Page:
Next up for tasting is the Kaaimansgat Chardonnay 2017. The vineyard is located 700m above sea level in the Elandskloof, and the grapes ripen a month later due to the cool temperatures. The slower ripening affects skin to juice ratio, lending a distinctive richness to the Chardonnay. This is amplified by the method of maturing the wine on the gross lees, without stirring. White blossom and white peach are the first ethereal layers, followed by notes of naartjie and vanilla from the French oak. Taut and crystalline, there’s a cool clarity to this wine.

“Chardonnay shows well with some tension,” agrees Chris, nosing his own glass.

The varietal Chris is most drawn to is Pinot Noir. “The grapes for the Galpin Peak Pinot Noir are grown on shallow, clay-rich soils,” says Chris as he pours the plum-coloured liquid. “That in combination with our moderate maritime climate results in exceptional Pinot.

“The Galpin is the cornerstone of our winery, but it also poses the greatest challenge to master. It epitomises the quest for unattainable perfection,” he muses.

“I liken the grape to a typical celebrity actor. Demanding and highly strung, but with an amazing ability to reflect a character within a given script.”

Classically styled the Galpin is a defined and muscular with deep flavours of black cherries, turned earthand subtle spice. Smooth fruit and coated tannins lead into a finish that comes in waves of flavour.

To wrap up the tasting Chris comments on the 2017 vintage:

“Growing conditions were moderately cool and dry with resulting healthy grapes. However, the preceding winter was mild and budding uneven. This resulted in a smaller but expressive vintage.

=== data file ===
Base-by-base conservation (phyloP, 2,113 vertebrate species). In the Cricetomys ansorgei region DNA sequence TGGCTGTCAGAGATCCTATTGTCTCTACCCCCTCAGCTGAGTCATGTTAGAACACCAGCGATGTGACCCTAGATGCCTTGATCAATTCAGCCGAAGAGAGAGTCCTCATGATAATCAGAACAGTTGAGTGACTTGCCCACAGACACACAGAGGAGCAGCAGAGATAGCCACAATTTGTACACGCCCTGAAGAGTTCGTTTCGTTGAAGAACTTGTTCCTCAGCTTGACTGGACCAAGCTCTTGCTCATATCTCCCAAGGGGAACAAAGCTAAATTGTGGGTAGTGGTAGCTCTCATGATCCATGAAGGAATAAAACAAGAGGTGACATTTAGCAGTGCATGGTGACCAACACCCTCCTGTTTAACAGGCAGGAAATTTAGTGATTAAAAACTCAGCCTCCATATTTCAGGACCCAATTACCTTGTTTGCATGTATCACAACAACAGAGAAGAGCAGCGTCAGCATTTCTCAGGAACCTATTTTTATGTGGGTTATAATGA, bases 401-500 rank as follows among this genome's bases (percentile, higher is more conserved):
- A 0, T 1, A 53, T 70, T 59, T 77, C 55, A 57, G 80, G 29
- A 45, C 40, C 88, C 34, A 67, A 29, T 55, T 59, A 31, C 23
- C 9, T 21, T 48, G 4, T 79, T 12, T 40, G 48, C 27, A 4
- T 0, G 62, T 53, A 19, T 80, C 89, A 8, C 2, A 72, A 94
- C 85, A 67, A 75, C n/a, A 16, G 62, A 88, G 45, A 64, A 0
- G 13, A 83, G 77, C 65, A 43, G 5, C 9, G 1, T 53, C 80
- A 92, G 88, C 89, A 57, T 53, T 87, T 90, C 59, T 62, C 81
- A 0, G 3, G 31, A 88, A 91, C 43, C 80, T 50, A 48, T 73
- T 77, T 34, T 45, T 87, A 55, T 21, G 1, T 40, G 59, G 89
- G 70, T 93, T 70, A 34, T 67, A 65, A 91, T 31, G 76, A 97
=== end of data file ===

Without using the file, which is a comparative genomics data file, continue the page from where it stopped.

He continues with a big smile: “There was a lot of Italian spoken during this vintage, with two gentlemen from Tuscany assisting and I believe their input benefitted the Italian ferments tremendously.” (The Hannibal is a Sangiovese led blend with some Nebbiolo and Barbera.)

To what extent did the drought play a role?“The Hemel-en-Aarde hasn’t been as severely affected by the dry conditions, however milder periods during winter are progressively becoming more common and are reason for concern.”

It’s difficult to imagine water scarcity after this morning of waterfall chasing. It brings me back to those depictions of impossibly elongated shamans, elephant herds and hunters with bows and arrows painted on the uneven rocky walls, in pigments made from stone and blood. The guide shared with us how the rock art is fading over the years. Scientists are trying to find a way to preserve these natural heritage sites, without putting up glass;something that may steal that spine-tingling feeling.

But for winemakers, glass gives them the ability to seal in magic. And that’s just what Chris Albrecht has done with the 2017 vintage, if these wines are anything to go by; Bouchard Finlayson is not only in safe hands, but pretty exciting ones too.


Five questions for Chris

Chris is married to Mart-Marie and they have two children, a son Greg (7) and a daughter Iza (5).  The family lives on the farm with their Ridgeback and Jack Russell.

Favourite thing to do as a family?

We love enjoying ice cream on the beach in summer as well as catching klipvis in the rock pools at low tide.

When you’re on your own you…

I’m a keen spear fisherman, when I find the time.

Favourite song of the moment?

Anything by Die Heuwels Fantasties

What book did you last read?

Deon Meyer’s Onsigbaar

What would be your last meal on earth?

I’ll settle for oven-roasted Karoo lamb shoulder and duck fat potatoes.

Chris Albrecht
Chris Albrecht